Farmers from Bowman, Slope County gather at Southwest Ag Forum

Once a year, farmers in Bowman and Slope counties gather to hear about new farm equipment, shifts in the market and various methods of procuring crops at the annual Southwest Ag Forum.

UAV propeller (RGB)

By COLE BENZ | Herald Editor | cbenz@countrymedia.net

Once a year, farmers in Bowman and Slope counties gather to hear about new farm equipment, shifts in the market and various methods of procuring crops at the annual Southwest Ag Forum.

This year’s forum was held Jan. 12 at the Sweetwater Golf Course in Bowman. The event featured multiple speakers highlighting the future of farming to the 30-some attendees.

John Nowatzki, ag machine systems specialist for the NDSU Extension based in Fargo, was first to speak on a variety of topics regarding precision agricultural practices.

Nowatzki briefed the group about smaller hand-held devices and the different types of software farmers can use, but the big feature was the information he provided about unmanned ariel vehicles (UAVs), more commonly known as drones.

Nowitzki displayed two different models for the audience—one was what most typically expect a UAV to look like: a small, erector-set like craft with eight propellers that move the device up and down and side to side.

The device was equipped with a camera and the camera is attached with a device that allows it to stay level when the craft leans or turns.

The second UAV Nowitzki had was a fixed wing craft. This type of craft allows farmers to operate it in higher wind speeds. It also has a camera but it is fixed in the middle pointing downwards, unlike the propeller-based craft in which the camera is in the front.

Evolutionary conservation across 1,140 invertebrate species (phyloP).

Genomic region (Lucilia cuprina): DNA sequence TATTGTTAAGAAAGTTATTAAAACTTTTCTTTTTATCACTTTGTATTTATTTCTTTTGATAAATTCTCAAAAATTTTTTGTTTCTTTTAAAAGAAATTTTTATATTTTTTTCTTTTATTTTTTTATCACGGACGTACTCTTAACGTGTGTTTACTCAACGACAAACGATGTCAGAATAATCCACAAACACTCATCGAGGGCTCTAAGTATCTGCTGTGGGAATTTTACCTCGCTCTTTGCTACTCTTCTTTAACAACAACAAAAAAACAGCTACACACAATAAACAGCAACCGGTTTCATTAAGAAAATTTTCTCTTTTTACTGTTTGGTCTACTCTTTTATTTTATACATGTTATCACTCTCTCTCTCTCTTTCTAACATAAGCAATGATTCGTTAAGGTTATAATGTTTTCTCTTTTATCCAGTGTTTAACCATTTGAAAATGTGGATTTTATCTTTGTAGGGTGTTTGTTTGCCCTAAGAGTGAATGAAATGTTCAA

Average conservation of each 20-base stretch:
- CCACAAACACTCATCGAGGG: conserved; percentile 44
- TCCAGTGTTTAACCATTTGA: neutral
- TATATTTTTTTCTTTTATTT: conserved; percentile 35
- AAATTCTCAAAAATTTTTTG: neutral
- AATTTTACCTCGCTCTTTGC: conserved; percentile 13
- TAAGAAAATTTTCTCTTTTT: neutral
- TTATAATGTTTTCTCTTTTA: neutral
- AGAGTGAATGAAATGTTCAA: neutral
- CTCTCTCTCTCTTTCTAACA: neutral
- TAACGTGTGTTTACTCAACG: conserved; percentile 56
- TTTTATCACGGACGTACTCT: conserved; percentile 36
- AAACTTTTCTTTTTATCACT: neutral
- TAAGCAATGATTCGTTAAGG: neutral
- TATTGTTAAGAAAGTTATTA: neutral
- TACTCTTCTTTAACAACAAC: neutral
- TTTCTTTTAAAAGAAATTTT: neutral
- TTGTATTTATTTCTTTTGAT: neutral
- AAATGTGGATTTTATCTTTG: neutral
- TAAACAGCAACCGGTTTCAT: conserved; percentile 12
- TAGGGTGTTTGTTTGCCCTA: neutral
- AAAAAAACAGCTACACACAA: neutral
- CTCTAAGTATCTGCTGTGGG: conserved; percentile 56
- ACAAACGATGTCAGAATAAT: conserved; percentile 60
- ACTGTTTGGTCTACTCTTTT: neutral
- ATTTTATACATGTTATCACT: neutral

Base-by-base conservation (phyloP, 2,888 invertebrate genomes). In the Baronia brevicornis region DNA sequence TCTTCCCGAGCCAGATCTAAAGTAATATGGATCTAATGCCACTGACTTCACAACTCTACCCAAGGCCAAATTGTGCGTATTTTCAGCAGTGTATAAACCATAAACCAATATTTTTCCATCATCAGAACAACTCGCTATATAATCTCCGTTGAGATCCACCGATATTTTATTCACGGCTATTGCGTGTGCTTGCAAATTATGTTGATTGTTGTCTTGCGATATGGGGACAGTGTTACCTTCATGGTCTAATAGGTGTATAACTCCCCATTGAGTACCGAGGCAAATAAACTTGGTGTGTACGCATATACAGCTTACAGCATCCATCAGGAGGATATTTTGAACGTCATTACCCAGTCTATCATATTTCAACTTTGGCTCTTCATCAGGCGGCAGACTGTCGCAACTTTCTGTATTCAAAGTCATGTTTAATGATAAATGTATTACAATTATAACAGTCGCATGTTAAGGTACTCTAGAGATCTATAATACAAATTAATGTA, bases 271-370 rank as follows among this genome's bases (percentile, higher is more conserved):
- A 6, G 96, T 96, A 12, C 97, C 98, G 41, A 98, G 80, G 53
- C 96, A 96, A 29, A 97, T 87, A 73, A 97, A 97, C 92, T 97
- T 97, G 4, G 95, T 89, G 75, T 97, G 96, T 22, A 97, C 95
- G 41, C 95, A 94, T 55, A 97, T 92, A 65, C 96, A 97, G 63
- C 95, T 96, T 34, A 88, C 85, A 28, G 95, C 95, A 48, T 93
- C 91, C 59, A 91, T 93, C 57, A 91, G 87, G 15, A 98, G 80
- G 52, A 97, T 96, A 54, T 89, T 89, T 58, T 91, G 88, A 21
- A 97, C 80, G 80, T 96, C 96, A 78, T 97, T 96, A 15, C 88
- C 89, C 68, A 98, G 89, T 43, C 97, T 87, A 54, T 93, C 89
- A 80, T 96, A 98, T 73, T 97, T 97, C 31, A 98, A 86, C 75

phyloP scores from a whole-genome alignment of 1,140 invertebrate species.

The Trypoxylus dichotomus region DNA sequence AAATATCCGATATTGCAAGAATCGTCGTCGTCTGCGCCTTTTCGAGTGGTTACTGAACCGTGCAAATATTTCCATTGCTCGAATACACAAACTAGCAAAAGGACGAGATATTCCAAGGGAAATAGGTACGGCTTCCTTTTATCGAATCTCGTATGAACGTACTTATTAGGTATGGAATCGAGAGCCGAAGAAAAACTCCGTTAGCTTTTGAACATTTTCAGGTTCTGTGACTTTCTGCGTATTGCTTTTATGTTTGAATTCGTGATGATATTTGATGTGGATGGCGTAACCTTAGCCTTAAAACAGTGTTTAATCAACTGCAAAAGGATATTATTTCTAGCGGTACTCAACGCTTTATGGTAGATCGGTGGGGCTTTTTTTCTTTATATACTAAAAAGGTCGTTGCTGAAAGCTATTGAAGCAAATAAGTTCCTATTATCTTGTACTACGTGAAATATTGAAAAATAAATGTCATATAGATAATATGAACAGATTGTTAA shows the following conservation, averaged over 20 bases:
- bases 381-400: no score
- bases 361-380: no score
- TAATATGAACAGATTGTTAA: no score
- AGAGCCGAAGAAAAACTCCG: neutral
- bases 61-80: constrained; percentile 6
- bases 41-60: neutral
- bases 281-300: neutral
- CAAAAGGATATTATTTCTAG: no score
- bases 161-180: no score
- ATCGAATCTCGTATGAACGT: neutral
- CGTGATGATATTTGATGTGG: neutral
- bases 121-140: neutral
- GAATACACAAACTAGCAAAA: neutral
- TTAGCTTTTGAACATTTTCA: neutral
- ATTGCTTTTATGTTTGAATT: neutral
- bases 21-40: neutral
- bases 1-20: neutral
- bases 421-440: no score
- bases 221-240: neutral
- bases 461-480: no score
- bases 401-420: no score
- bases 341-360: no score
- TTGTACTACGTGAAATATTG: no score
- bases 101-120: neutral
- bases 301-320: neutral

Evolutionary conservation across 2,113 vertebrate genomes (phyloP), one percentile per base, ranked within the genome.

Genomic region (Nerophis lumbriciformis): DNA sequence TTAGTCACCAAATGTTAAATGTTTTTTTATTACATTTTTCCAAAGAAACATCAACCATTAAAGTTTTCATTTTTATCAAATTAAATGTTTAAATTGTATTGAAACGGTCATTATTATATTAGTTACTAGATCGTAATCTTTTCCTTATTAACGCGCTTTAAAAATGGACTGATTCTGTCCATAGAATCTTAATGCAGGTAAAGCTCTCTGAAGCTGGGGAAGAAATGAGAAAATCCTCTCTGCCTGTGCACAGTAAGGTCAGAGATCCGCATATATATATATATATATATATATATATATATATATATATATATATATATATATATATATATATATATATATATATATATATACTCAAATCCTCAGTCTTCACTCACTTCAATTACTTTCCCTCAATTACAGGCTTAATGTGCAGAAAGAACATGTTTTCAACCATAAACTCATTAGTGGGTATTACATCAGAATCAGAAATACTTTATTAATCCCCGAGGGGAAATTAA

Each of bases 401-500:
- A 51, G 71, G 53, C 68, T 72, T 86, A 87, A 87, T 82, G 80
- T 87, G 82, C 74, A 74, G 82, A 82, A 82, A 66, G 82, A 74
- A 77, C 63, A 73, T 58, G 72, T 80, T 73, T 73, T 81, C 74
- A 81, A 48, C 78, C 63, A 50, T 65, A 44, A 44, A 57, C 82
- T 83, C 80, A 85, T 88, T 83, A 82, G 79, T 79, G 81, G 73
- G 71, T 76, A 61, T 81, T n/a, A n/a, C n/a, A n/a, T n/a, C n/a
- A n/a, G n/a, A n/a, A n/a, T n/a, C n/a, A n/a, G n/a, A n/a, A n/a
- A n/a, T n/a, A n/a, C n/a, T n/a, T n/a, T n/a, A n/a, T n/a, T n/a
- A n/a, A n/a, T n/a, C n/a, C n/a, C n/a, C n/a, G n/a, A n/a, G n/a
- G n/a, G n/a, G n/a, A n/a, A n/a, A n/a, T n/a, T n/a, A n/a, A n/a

The second speaker was Greg Busch. Busch is President of the Manitoba-ND Zero Till Association and Supervisor of the Burke Soil District.

Busch spoke to the group about ‘no-tilling’ procedures, a method for operating on damp land or  farm land that doesn’t break up the soil.

The audience was particularly perceptive of Busch’s speech because Busch himself is a farmer and he was speaking to the group as a first-hand source of the ‘no-till’ procedures.

After Busch’s presentation was finished, the headline of the day was up.

Mike Pearson, host of ‘Market to Market’ spoke to the group regarding the upcoming year.

Market to Market is a television series covering a wide range of agricultural topics. Pearson’s biggest topic was on cattle prices. Cattle prices are up right now, and according to Pearson, those prices should last until 2017, good news for farmers with livestock.

Each year the Soil Conservation District gives out an award for tree care. This year a Bob and Mary Simonsson from the Rhame area were the recipients and were given custom embroidered jackets to commemorate the honor. As a part of the Soil Conservation District, people can sign up for grant money to plant trees, the organization can help with the process.

At a particularly important time in the farming, LaVonn Wegner gave an update on the farm bill.

And Randy Gaebe gave a presentation from the Weed Board to prepare farmers on detecting harmful weed plants for the upcoming season.

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